A decade since its creation, Giving Austin Labor Support seeks to expand its services to address vulnerable maternal populations.
By Anna Lassmann, Photo courtesy of Morgan Miles
The first childbirth Morgan Miles ever attended was in 2013 as a newly oriented volunteer with Giving Austin Labor Support. Miles says the mom was Spanish-speaking and needed extra support during the labor and delivery of her third child.
“It was just so beautiful and amazing,” Miles says. “I won’t ever forget that she reached over afterwards and grabbed my hand and said, ‘Please help other women give birth and feel their power.’ ”
Shortly after this experience, Miles became the volunteer coordinator and then executive director for GALS, a local nonprofit that began as a grassroots organization about a decade ago to ensure no woman gives birth alone. GALS has since expanded from solely an on-call program to include a partnership with the Travis County Sheriff’s Office and to provide prenatal support as well.
‘Women can make the best choices for themselves.’
At any time, GALS has as many as 75 volunteers. Some of these volunteers come to the nonprofit already trained as doulas, while others are simply interested in helping women. All volunteers for GALS go through a six-hour orientationto cover a range of topics, from what on-call labor support looks like to cultural competency.
These trained volunteers are then on call 24/7, 365 days a year. If a woman is in labor at a local hospital and the nurses and hospital staff feel she might need additional support, they can call GALS to request a volunteer.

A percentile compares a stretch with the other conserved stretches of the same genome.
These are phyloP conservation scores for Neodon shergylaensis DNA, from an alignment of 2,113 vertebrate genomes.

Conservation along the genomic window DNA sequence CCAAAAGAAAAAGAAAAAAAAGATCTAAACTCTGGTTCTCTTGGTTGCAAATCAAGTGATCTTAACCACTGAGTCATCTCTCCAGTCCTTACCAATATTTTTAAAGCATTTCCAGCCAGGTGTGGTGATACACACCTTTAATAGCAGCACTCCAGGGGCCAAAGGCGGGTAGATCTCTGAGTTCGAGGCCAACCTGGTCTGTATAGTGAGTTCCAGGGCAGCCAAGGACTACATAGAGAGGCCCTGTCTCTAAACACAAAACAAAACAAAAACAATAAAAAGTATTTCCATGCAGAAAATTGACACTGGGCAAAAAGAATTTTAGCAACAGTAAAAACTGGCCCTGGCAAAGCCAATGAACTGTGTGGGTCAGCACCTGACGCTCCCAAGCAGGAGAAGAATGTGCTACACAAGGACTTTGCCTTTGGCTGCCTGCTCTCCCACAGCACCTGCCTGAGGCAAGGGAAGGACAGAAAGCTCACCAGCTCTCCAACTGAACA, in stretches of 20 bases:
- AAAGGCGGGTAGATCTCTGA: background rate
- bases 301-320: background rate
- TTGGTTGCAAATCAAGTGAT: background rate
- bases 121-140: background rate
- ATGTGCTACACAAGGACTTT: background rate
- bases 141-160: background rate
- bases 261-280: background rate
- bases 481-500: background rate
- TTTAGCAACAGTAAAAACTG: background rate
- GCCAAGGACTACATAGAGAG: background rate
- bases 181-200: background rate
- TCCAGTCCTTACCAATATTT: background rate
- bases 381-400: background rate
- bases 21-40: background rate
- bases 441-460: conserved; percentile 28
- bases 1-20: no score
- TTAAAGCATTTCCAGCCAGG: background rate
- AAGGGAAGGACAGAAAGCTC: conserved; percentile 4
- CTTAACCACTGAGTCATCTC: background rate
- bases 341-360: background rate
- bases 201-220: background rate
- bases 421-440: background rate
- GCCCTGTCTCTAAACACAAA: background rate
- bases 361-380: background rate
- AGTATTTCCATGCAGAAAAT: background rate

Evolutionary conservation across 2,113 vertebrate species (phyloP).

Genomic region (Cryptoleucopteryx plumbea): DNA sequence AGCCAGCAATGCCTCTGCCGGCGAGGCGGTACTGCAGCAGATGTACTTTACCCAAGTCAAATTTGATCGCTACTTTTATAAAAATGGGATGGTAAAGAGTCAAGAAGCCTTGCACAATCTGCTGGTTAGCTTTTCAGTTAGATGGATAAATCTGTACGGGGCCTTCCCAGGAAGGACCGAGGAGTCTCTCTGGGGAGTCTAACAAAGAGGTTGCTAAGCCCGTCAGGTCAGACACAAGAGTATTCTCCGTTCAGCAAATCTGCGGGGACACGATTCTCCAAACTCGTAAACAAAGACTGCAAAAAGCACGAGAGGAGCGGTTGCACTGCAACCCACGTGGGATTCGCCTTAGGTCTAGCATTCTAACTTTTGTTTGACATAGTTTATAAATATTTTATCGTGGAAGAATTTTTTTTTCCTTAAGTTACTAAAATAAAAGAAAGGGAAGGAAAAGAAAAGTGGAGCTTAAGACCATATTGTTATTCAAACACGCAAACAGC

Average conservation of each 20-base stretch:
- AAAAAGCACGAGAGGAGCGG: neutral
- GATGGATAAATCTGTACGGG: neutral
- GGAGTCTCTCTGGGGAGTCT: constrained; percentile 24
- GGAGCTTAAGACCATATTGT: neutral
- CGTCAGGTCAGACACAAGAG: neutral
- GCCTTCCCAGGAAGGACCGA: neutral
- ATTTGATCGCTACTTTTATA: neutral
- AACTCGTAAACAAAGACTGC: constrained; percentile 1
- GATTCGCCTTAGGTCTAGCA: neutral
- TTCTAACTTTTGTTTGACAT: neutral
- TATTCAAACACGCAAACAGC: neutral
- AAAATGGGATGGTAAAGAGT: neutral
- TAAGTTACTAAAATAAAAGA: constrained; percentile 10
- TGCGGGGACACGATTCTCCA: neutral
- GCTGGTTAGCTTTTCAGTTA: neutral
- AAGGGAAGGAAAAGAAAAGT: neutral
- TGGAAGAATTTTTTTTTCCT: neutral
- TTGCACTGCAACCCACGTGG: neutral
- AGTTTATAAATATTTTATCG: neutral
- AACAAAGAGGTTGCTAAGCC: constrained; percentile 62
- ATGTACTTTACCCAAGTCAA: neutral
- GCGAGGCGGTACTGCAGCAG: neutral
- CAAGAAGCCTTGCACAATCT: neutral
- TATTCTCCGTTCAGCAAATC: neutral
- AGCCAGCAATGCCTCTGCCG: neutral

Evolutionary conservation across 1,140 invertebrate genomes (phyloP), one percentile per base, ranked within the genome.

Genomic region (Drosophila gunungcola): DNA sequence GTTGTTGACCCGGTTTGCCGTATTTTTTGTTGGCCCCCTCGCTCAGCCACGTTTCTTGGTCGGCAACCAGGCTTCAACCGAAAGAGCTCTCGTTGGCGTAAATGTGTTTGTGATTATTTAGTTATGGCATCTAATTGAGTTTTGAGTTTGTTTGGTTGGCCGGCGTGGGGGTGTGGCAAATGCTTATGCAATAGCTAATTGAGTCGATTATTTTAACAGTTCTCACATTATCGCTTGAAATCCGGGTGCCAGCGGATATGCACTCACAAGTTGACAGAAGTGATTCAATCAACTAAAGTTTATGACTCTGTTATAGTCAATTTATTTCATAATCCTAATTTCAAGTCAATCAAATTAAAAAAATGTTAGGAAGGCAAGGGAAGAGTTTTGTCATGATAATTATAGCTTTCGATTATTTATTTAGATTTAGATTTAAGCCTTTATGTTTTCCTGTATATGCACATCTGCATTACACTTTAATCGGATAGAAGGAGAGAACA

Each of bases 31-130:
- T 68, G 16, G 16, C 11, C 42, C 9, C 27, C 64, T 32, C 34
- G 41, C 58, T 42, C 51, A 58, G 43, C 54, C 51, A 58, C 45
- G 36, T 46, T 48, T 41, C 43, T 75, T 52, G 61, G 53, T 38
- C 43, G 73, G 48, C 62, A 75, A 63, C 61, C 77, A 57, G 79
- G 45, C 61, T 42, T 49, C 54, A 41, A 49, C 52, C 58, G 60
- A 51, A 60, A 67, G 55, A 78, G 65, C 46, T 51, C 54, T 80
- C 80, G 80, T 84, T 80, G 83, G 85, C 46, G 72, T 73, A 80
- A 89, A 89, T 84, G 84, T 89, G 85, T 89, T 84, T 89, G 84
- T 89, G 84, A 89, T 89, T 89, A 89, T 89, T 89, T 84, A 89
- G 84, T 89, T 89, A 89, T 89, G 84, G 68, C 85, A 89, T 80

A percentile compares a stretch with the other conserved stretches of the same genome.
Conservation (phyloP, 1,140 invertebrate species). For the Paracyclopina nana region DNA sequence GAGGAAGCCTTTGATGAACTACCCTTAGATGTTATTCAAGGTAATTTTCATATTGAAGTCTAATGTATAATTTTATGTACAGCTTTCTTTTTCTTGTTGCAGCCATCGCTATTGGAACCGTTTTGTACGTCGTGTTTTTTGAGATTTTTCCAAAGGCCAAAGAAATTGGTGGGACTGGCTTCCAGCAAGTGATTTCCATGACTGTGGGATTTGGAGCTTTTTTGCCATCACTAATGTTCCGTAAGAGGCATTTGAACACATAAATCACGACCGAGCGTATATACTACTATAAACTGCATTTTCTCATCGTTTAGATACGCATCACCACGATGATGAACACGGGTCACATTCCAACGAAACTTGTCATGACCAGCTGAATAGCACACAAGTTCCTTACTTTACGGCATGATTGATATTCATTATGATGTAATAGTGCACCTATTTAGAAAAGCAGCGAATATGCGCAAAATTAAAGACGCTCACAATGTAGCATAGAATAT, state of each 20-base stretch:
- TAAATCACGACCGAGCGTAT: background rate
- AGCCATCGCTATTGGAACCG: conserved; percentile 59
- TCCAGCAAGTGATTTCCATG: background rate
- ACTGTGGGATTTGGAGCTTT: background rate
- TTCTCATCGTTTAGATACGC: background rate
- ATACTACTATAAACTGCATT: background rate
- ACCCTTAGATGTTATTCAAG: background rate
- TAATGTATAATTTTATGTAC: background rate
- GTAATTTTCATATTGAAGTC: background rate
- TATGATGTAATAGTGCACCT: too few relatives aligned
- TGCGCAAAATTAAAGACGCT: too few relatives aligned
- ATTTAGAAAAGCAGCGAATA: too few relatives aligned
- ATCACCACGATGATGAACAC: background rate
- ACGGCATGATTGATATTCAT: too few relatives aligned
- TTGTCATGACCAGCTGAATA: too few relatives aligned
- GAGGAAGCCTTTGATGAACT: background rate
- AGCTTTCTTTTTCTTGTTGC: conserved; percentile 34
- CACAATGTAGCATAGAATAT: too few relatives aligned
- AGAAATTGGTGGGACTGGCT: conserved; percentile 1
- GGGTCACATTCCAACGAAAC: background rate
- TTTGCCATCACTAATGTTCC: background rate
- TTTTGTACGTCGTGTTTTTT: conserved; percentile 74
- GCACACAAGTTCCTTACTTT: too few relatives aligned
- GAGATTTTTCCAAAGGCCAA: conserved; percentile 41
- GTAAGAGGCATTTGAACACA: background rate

“GALS is…the perfect example of this group of people who give up time in their day to be on call, to serve these families, to go to them when they are alone or are vulnerable and just sit there and remind them that, ‘You got this. You are powerful,’ ” Miles says, “to be the person in the room that is focusing only on them and not the baby.”
GALS has added an additional program, the Prenatal Doula Program, which pairs a trained doula volunteer with a soon-to-be mother. In this program, the doula has two prenatal visits with the mother so they can get comfortable with each other and the doula can learn the mother’s birth preferences. That same doula is then on call for the mother when she goes into labor and provides an at-home postpartum visit. To enroll in this program, an expectant mother must apply and answer information about her pregnancy and income.
Miles says both these programs are necessary to help women have an empowered birth and successful transition to motherhood.
“The biggest thing that I’ve realized is that as people with uteruses, we are given different opportunities in the world, and a lot of times, people tend to think of pregnancy and birth as a sickness,” Miles says. “The system in place is designed to keep women down, to give birth in this way that may not be natural or make them believe that their body isn’t powerful and capable of giving birth however they want to. And women can make the best choices for themselves, if given the opportunity.”